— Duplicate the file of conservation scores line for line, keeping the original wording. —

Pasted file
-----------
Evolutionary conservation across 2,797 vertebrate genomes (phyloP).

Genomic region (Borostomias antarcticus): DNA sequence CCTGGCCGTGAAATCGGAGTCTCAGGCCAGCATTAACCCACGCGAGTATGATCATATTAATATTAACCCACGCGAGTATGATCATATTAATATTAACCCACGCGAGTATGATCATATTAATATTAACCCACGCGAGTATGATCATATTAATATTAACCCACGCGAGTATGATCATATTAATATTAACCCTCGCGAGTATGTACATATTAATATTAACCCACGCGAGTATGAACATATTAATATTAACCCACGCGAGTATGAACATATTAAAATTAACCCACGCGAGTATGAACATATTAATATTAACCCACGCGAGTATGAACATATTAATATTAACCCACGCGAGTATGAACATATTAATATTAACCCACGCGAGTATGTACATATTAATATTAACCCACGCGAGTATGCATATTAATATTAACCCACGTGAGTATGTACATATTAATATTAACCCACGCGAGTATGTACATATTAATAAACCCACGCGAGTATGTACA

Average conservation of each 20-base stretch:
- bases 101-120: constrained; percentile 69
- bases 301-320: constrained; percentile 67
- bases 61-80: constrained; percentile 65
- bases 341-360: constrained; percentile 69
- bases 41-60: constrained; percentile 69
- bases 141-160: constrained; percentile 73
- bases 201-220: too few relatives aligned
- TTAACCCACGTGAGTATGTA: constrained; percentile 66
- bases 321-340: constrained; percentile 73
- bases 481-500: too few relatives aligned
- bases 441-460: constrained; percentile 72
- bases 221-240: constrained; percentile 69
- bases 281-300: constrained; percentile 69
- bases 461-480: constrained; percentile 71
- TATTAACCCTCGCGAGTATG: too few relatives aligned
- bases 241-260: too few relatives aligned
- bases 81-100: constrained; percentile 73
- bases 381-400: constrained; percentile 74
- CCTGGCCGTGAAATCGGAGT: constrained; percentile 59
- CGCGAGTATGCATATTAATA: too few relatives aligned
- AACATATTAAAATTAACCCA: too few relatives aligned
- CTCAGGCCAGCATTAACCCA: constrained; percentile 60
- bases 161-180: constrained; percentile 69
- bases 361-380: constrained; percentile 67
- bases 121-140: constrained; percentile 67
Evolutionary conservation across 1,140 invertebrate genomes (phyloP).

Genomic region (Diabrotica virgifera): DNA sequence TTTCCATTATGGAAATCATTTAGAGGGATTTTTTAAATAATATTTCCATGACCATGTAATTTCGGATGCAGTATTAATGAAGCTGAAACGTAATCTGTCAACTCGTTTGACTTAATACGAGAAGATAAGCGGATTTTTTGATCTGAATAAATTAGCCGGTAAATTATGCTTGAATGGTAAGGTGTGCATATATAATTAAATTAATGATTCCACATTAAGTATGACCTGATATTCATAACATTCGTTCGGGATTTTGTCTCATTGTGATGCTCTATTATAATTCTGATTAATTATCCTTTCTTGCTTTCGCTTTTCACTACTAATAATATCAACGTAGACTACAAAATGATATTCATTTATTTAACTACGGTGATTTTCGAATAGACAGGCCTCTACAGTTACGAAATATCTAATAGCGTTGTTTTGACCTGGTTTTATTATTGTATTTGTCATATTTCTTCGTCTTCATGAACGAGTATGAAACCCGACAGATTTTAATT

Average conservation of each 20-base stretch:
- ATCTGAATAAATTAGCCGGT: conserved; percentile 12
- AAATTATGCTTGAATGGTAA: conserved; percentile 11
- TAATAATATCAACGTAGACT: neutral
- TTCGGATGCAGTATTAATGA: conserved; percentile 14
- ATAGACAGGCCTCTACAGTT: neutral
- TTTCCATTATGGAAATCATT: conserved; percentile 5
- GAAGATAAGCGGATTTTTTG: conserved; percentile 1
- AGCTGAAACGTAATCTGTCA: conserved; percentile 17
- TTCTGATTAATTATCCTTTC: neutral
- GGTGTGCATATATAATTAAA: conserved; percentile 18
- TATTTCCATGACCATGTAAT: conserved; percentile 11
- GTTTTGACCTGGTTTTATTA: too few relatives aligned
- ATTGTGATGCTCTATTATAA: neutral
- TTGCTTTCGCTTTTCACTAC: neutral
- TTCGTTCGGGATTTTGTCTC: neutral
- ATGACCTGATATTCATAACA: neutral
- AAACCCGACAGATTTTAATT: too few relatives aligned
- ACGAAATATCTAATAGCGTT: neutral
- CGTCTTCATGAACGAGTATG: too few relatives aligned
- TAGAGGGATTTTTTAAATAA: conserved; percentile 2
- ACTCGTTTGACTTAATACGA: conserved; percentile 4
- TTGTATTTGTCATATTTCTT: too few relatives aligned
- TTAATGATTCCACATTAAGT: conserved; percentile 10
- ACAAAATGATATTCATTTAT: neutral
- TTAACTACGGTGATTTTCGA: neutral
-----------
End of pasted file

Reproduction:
Evolutionary conservation across 2,797 vertebrate genomes (phyloP).

Genomic region (Borostomias antarcticus): DNA sequence CCTGGCCGTGAAATCGGAGTCTCAGGCCAGCATTAACCCACGCGAGTATGATCATATTAATATTAACCCACGCGAGTATGATCATATTAATATTAACCCACGCGAGTATGATCATATTAATATTAACCCACGCGAGTATGATCATATTAATATTAACCCACGCGAGTATGATCATATTAATATTAACCCTCGCGAGTATGTACATATTAATATTAACCCACGCGAGTATGAACATATTAATATTAACCCACGCGAGTATGAACATATTAAAATTAACCCACGCGAGTATGAACATATTAATATTAACCCACGCGAGTATGAACATATTAATATTAACCCACGCGAGTATGAACATATTAATATTAACCCACGCGAGTATGTACATATTAATATTAACCCACGCGAGTATGCATATTAATATTAACCCACGTGAGTATGTACATATTAATATTAACCCACGCGAGTATGTACATATTAATAAACCCACGCGAGTATGTACA

Average conservation of each 20-base stretch:
- bases 101-120: constrained; percentile 69
- bases 301-320: constrained; percentile 67
- bases 61-80: constrained; percentile 65
- bases 341-360: constrained; percentile 69
- bases 41-60: constrained; percentile 69
- bases 141-160: constrained; percentile 73
- bases 201-220: too few relatives aligned
- TTAACCCACGTGAGTATGTA: constrained; percentile 66
- bases 321-340: constrained; percentile 73
- bases 481-500: too few relatives aligned
- bases 441-460: constrained; percentile 72
- bases 221-240: constrained; percentile 69
- bases 281-300: constrained; percentile 69
- bases 461-480: constrained; percentile 71
- TATTAACCCTCGCGAGTATG: too few relatives aligned
- bases 241-260: too few relatives aligned
- bases 81-100: constrained; percentile 73
- bases 381-400: constrained; percentile 74
- CCTGGCCGTGAAATCGGAGT: constrained; percentile 59
- CGCGAGTATGCATATTAATA: too few relatives aligned
- AACATATTAAAATTAACCCA: too few relatives aligned
- CTCAGGCCAGCATTAACCCA: constrained; percentile 60
- bases 161-180: constrained; percentile 69
- bases 361-380: constrained; percentile 67
- bases 121-140: constrained; percentile 67
Evolutionary conservation across 1,140 invertebrate genomes (phyloP).

Genomic region (Diabrotica virgifera): DNA sequence TTTCCATTATGGAAATCATTTAGAGGGATTTTTTAAATAATATTTCCATGACCATGTAATTTCGGATGCAGTATTAATGAAGCTGAAACGTAATCTGTCAACTCGTTTGACTTAATACGAGAAGATAAGCGGATTTTTTGATCTGAATAAATTAGCCGGTAAATTATGCTTGAATGGTAAGGTGTGCATATATAATTAAATTAATGATTCCACATTAAGTATGACCTGATATTCATAACATTCGTTCGGGATTTTGTCTCATTGTGATGCTCTATTATAATTCTGATTAATTATCCTTTCTTGCTTTCGCTTTTCACTACTAATAATATCAACGTAGACTACAAAATGATATTCATTTATTTAACTACGGTGATTTTCGAATAGACAGGCCTCTACAGTTACGAAATATCTAATAGCGTTGTTTTGACCTGGTTTTATTATTGTATTTGTCATATTTCTTCGTCTTCATGAACGAGTATGAAACCCGACAGATTTTAATT

Average conservation of each 20-base stretch:
- ATCTGAATAAATTAGCCGGT: conserved; percentile 12
- AAATTATGCTTGAATGGTAA: conserved; percentile 11
- TAATAATATCAACGTAGACT: neutral
- TTCGGATGCAGTATTAATGA: conserved; percentile 14
- ATAGACAGGCCTCTACAGTT: neutral
- TTTCCATTATGGAAATCATT: conserved; percentile 5
- GAAGATAAGCGGATTTTTTG: conserved; percentile 1
- AGCTGAAACGTAATCTGTCA: conserved; percentile 17
- TTCTGATTAATTATCCTTTC: neutral
- GGTGTGCATATATAATTAAA: conserved; percentile 18
- TATTTCCATGACCATGTAAT: conserved; percentile 11
- GTTTTGACCTGGTTTTATTA: too few relatives aligned
- ATTGTGATGCTCTATTATAA: neutral
- TTGCTTTCGCTTTTCACTAC: neutral
- TTCGTTCGGGATTTTGTCTC: neutral
- ATGACCTGATATTCATAACA: neutral
- AAACCCGACAGATTTTAATT: too few relatives aligned
- ACGAAATATCTAATAGCGTT: neutral
- CGTCTTCATGAACGAGTATG: too few relatives aligned
- TAGAGGGATTTTTTAAATAA: conserved; percentile 2
- ACTCGTTTGACTTAATACGA: conserved; percentile 4
- TTGTATTTGTCATATTTCTT: too few relatives aligned
- TTAATGATTCCACATTAAGT: conserved; percentile 10
- ACAAAATGATATTCATTTAT: neutral
- TTAACTACGGTGATTTTCGA: neutral